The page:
Asperger Works Inc. Finds a Home
NILP Donates Office Space to Fledgling Nonprofit
City Councilor Nilka Alvarez-Rodriguez reads Lawrence City Council’s proclamation honoring Asperger Works
(l-r: Thomas Wood, Lisa Rajczyk, Adam Rajczyk, Eva Rajczyk, Daniel Rajczyk, Nilka Alvarez-Rodriguez, & Richard Rodriguez)
photo courtesy of Rich Russell
LAWRENCE, MA, August 1, 2016 – Asperger Works, Inc., a local not-for-profit charitable organization finally has a place to hang its proverbial hat. The Northeast Independent Living Program (NILP) has donated office space to the fledgling organization at its renovated headquarters at 20 Ballard Road in Lawrence. “We believe in Asperger Works’ clear and defined mission to educate employers and community members about the employment challenges facing adults living with Asperger’s Syndrome,” says, NILP’s Executive Director June Sauvageau. She cites the high levels of unemployment and underemployment of individuals with “competitive” skills as a major reason for NILP stepping up to the plate. “We are united with our brothers and sisters of the Asperger’s Community. Freedom to earn and learn and live in our communities is a civil right for all.”
Asperger Works is the brainchild of Daniel R. Rajczyk, the organization’s Executive Director and President. Mr. Rajczyk knows all too well the problems faced by fellow Aspies. Although he has a Master’s Degree in Information Technology, he has not had much success in securing full-time employment. The mission of the organization is to help adults with Autism Spectrum Disorder (ASD) by providing employment-related services and training, including ongoing job coaching. It is important to note, Board members point out, that Asperger Works not only “talks the talk,” but “walks the walk.” Three of its six Board members are adults with Asperger’s Syndrome as is the organization’s Executive Director.
“I’m so excited,” gushes Lisa Rajczyk, Asperger Works’ volunteer coordinator! “But now comes the hard part – finding just the right job coaches, whose job will include guiding our clients through the interview process and be available to act as their advocate if there is a problem in the workplace.” As it opens its doors to clients in early September, Asperger Works embarks on a journey that will help hundreds of people in the Merrimack Valley and possibly beyond. The importance of Asperger Works cannot be minimized. According to the CDC (http://www.cdc.gov/ncbddd/autism/data.html), 1 in 68 children is diagnosed with Autism, many of whom have Asperger’s Syndrome. These children will all grow up to be adults with Autism. While there have been great strides made in our school systems since Mr. Rajczyk’s childhood to address the difficulties faced by children with Asperger’s, there’s very little, if any, help available to them after graduation.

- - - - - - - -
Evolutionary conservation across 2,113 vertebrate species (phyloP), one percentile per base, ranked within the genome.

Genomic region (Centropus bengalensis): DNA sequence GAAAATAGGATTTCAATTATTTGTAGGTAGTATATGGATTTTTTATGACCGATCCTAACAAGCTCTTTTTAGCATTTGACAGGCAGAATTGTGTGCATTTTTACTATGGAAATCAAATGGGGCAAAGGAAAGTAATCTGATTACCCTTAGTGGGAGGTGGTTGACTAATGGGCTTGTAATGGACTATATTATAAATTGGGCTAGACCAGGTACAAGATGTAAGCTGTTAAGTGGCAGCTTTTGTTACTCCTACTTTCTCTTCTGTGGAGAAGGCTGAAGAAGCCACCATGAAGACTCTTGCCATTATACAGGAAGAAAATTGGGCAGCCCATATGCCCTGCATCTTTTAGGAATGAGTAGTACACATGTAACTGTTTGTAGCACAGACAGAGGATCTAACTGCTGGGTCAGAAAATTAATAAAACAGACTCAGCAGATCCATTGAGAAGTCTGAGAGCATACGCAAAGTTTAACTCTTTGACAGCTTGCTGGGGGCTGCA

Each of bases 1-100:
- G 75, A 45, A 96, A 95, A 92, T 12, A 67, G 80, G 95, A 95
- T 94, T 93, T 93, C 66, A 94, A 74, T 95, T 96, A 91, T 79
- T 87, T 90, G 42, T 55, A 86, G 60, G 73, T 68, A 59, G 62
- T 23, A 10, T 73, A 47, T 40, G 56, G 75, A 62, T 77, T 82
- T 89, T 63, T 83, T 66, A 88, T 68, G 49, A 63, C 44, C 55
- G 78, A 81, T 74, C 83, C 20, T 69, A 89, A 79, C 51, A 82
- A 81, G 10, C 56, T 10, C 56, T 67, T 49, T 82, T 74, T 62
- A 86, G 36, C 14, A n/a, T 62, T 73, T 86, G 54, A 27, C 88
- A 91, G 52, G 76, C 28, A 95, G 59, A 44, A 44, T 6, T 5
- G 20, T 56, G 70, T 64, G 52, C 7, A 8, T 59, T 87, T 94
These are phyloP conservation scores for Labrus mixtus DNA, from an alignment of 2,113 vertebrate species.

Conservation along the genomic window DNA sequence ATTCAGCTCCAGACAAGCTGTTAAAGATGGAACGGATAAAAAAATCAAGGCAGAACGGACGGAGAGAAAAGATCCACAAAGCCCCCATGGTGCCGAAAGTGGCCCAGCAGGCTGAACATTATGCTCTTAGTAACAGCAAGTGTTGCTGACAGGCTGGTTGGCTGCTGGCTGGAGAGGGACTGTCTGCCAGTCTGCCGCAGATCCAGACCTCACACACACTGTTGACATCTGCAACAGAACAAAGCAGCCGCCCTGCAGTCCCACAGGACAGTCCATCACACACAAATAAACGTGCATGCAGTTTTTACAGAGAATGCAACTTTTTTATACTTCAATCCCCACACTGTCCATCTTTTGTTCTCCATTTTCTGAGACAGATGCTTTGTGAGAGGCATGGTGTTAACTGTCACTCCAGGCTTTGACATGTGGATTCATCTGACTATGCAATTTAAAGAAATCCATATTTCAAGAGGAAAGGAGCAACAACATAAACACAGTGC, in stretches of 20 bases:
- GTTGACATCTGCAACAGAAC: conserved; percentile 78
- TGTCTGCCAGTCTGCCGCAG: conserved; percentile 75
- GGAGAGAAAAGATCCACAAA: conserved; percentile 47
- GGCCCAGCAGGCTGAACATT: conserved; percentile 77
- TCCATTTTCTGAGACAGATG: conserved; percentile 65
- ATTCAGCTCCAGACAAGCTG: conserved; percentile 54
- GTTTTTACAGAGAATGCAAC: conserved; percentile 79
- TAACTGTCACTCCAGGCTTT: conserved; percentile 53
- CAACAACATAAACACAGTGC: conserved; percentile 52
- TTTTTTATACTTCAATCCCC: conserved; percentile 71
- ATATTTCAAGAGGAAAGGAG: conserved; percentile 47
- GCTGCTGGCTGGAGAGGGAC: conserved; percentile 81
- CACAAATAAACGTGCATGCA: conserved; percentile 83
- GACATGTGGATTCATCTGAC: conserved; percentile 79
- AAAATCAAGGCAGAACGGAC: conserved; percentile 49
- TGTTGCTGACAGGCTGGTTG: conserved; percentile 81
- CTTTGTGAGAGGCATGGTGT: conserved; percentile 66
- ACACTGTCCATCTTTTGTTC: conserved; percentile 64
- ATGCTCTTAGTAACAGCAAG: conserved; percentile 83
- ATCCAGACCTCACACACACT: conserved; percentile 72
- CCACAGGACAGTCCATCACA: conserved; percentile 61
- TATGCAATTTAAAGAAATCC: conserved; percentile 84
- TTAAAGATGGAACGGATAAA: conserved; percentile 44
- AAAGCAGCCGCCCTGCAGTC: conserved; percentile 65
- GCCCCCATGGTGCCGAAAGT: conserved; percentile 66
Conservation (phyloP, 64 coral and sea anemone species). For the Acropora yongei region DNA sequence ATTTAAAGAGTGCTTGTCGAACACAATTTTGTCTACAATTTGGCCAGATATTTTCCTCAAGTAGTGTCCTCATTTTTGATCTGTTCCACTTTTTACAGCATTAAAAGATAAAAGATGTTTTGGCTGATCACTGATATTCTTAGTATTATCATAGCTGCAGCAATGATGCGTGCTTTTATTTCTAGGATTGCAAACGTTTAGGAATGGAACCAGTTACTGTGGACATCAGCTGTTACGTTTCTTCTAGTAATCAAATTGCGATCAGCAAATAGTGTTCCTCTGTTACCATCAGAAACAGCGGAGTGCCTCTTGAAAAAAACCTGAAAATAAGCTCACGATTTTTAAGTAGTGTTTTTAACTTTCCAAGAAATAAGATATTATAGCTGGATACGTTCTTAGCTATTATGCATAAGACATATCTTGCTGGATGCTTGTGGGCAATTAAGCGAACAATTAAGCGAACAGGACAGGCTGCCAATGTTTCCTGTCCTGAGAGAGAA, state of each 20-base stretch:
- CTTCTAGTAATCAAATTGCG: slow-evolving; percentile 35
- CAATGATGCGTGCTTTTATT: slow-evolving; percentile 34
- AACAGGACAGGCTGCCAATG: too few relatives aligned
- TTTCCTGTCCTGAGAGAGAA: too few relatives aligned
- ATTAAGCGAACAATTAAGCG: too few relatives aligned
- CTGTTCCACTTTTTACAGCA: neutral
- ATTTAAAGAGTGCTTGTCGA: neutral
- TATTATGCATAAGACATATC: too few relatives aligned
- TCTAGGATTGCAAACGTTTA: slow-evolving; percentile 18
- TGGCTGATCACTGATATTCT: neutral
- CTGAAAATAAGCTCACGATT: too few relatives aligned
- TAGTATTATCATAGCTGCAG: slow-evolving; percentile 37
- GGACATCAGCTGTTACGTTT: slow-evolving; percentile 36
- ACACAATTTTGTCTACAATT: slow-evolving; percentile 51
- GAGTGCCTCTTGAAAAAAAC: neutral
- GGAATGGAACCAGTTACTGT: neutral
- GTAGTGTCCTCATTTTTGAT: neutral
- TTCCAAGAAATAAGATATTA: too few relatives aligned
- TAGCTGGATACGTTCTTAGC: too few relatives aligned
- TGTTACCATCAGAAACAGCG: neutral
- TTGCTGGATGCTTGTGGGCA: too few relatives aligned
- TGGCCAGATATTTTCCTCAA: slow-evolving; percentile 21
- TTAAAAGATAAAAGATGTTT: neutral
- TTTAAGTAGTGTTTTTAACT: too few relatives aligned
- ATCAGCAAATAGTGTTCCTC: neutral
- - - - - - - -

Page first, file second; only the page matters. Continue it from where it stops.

Asperger Works has been recognized by local and state leaders like Lawrence Mayor Dan Rivera and State Senator Barbara L’Italien for its efforts on behalf of the Aspie community. The nonprofit was honored last year by the Lawrence City Council through the sponsorship of City Councilor Nilka Alvarez-Rodriguez; has won the prestigious EforAll (Entrepreneurship for All) Pitch Contest earlier this year, and is the recipient of 2016 CDBG (Community Development Block Grant) funding from the City of Lawrence.
At the end of October, Asperger Works will be holding its annual fundraising dinner. Its theme, “Thinking Outside the Box,” urges employers to take a second look at adults with Asperger’s Syndrome (AS) and high-functioning Autism and provide them with full-time, challenging, and rewarding career opportunities.
For more on the dinner, see http://www.aspergerworks.org/dinner-of-hope-2016.